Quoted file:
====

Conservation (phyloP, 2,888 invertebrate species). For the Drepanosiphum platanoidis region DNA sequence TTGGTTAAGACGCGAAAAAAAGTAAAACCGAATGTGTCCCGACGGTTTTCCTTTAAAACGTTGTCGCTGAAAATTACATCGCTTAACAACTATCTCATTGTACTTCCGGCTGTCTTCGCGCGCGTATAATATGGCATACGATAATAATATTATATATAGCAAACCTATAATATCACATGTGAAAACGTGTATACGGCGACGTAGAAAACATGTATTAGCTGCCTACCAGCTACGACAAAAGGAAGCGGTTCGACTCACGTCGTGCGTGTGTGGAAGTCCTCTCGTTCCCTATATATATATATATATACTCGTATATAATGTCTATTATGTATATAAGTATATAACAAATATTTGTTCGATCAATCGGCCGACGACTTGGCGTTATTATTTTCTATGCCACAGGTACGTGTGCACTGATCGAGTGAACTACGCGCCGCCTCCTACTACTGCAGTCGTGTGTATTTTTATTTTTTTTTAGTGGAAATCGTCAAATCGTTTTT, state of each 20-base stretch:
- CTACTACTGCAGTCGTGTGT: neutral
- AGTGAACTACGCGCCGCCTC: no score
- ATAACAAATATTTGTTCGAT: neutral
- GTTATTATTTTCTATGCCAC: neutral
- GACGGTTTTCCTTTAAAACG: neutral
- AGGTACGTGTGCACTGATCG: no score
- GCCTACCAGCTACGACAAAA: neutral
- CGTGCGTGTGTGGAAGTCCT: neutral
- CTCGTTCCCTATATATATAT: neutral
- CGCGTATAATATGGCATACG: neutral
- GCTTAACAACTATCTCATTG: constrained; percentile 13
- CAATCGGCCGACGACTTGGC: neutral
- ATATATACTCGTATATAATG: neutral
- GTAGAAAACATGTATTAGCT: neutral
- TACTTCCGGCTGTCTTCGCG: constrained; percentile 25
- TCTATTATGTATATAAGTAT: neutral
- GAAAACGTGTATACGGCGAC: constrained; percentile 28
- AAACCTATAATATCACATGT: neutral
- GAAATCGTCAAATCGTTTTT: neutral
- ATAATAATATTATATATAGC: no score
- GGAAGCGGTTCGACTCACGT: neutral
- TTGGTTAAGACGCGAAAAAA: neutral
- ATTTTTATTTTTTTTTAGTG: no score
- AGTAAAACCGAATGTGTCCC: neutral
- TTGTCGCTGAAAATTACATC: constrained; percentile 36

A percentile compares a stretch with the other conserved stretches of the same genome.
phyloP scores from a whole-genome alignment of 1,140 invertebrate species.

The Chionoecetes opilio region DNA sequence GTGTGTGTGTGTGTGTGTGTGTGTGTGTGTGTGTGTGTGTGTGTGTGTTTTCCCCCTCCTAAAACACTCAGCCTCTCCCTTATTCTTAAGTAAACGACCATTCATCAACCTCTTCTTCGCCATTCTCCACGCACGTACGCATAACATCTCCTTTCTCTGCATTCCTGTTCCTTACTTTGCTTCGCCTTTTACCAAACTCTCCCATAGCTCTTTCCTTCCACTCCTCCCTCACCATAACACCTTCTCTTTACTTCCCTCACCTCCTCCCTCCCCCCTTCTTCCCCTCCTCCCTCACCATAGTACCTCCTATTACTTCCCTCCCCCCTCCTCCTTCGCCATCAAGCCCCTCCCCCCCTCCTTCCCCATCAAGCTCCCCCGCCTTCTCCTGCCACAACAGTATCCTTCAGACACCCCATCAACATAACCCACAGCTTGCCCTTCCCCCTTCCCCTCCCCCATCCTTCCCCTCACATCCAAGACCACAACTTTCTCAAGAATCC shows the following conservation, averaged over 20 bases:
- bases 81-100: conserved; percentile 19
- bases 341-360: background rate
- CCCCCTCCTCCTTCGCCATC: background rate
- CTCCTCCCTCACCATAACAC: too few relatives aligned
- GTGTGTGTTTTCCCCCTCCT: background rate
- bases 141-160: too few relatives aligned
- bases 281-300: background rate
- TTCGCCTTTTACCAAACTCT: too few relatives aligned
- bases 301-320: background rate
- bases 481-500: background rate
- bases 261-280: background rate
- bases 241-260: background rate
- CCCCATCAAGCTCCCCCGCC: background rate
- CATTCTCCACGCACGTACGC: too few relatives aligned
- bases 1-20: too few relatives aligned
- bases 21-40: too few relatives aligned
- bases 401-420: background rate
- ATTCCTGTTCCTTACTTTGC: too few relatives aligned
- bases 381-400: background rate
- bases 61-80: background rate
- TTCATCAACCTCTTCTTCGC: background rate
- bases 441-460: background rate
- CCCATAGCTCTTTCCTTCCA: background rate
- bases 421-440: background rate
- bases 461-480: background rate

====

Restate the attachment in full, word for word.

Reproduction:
Conservation (phyloP, 2,888 invertebrate species). For the Drepanosiphum platanoidis region DNA sequence TTGGTTAAGACGCGAAAAAAAGTAAAACCGAATGTGTCCCGACGGTTTTCCTTTAAAACGTTGTCGCTGAAAATTACATCGCTTAACAACTATCTCATTGTACTTCCGGCTGTCTTCGCGCGCGTATAATATGGCATACGATAATAATATTATATATAGCAAACCTATAATATCACATGTGAAAACGTGTATACGGCGACGTAGAAAACATGTATTAGCTGCCTACCAGCTACGACAAAAGGAAGCGGTTCGACTCACGTCGTGCGTGTGTGGAAGTCCTCTCGTTCCCTATATATATATATATATACTCGTATATAATGTCTATTATGTATATAAGTATATAACAAATATTTGTTCGATCAATCGGCCGACGACTTGGCGTTATTATTTTCTATGCCACAGGTACGTGTGCACTGATCGAGTGAACTACGCGCCGCCTCCTACTACTGCAGTCGTGTGTATTTTTATTTTTTTTTAGTGGAAATCGTCAAATCGTTTTT, state of each 20-base stretch:
- CTACTACTGCAGTCGTGTGT: neutral
- AGTGAACTACGCGCCGCCTC: no score
- ATAACAAATATTTGTTCGAT: neutral
- GTTATTATTTTCTATGCCAC: neutral
- GACGGTTTTCCTTTAAAACG: neutral
- AGGTACGTGTGCACTGATCG: no score
- GCCTACCAGCTACGACAAAA: neutral
- CGTGCGTGTGTGGAAGTCCT: neutral
- CTCGTTCCCTATATATATAT: neutral
- CGCGTATAATATGGCATACG: neutral
- GCTTAACAACTATCTCATTG: constrained; percentile 13
- CAATCGGCCGACGACTTGGC: neutral
- ATATATACTCGTATATAATG: neutral
- GTAGAAAACATGTATTAGCT: neutral
- TACTTCCGGCTGTCTTCGCG: constrained; percentile 25
- TCTATTATGTATATAAGTAT: neutral
- GAAAACGTGTATACGGCGAC: constrained; percentile 28
- AAACCTATAATATCACATGT: neutral
- GAAATCGTCAAATCGTTTTT: neutral
- ATAATAATATTATATATAGC: no score
- GGAAGCGGTTCGACTCACGT: neutral
- TTGGTTAAGACGCGAAAAAA: neutral
- ATTTTTATTTTTTTTTAGTG: no score
- AGTAAAACCGAATGTGTCCC: neutral
- TTGTCGCTGAAAATTACATC: constrained; percentile 36

A percentile compares a stretch with the other conserved stretches of the same genome.
phyloP scores from a whole-genome alignment of 1,140 invertebrate species.

The Chionoecetes opilio region DNA sequence GTGTGTGTGTGTGTGTGTGTGTGTGTGTGTGTGTGTGTGTGTGTGTGTTTTCCCCCTCCTAAAACACTCAGCCTCTCCCTTATTCTTAAGTAAACGACCATTCATCAACCTCTTCTTCGCCATTCTCCACGCACGTACGCATAACATCTCCTTTCTCTGCATTCCTGTTCCTTACTTTGCTTCGCCTTTTACCAAACTCTCCCATAGCTCTTTCCTTCCACTCCTCCCTCACCATAACACCTTCTCTTTACTTCCCTCACCTCCTCCCTCCCCCCTTCTTCCCCTCCTCCCTCACCATAGTACCTCCTATTACTTCCCTCCCCCCTCCTCCTTCGCCATCAAGCCCCTCCCCCCCTCCTTCCCCATCAAGCTCCCCCGCCTTCTCCTGCCACAACAGTATCCTTCAGACACCCCATCAACATAACCCACAGCTTGCCCTTCCCCCTTCCCCTCCCCCATCCTTCCCCTCACATCCAAGACCACAACTTTCTCAAGAATCC shows the following conservation, averaged over 20 bases:
- bases 81-100: conserved; percentile 19
- bases 341-360: background rate
- CCCCCTCCTCCTTCGCCATC: background rate
- CTCCTCCCTCACCATAACAC: too few relatives aligned
- GTGTGTGTTTTCCCCCTCCT: background rate
- bases 141-160: too few relatives aligned
- bases 281-300: background rate
- TTCGCCTTTTACCAAACTCT: too few relatives aligned
- bases 301-320: background rate
- bases 481-500: background rate
- bases 261-280: background rate
- bases 241-260: background rate
- CCCCATCAAGCTCCCCCGCC: background rate
- CATTCTCCACGCACGTACGC: too few relatives aligned
- bases 1-20: too few relatives aligned
- bases 21-40: too few relatives aligned
- bases 401-420: background rate
- ATTCCTGTTCCTTACTTTGC: too few relatives aligned
- bases 381-400: background rate
- bases 61-80: background rate
- TTCATCAACCTCTTCTTCGC: background rate
- bases 441-460: background rate
- CCCATAGCTCTTTCCTTCCA: background rate
- bases 421-440: background rate
- bases 461-480: background rate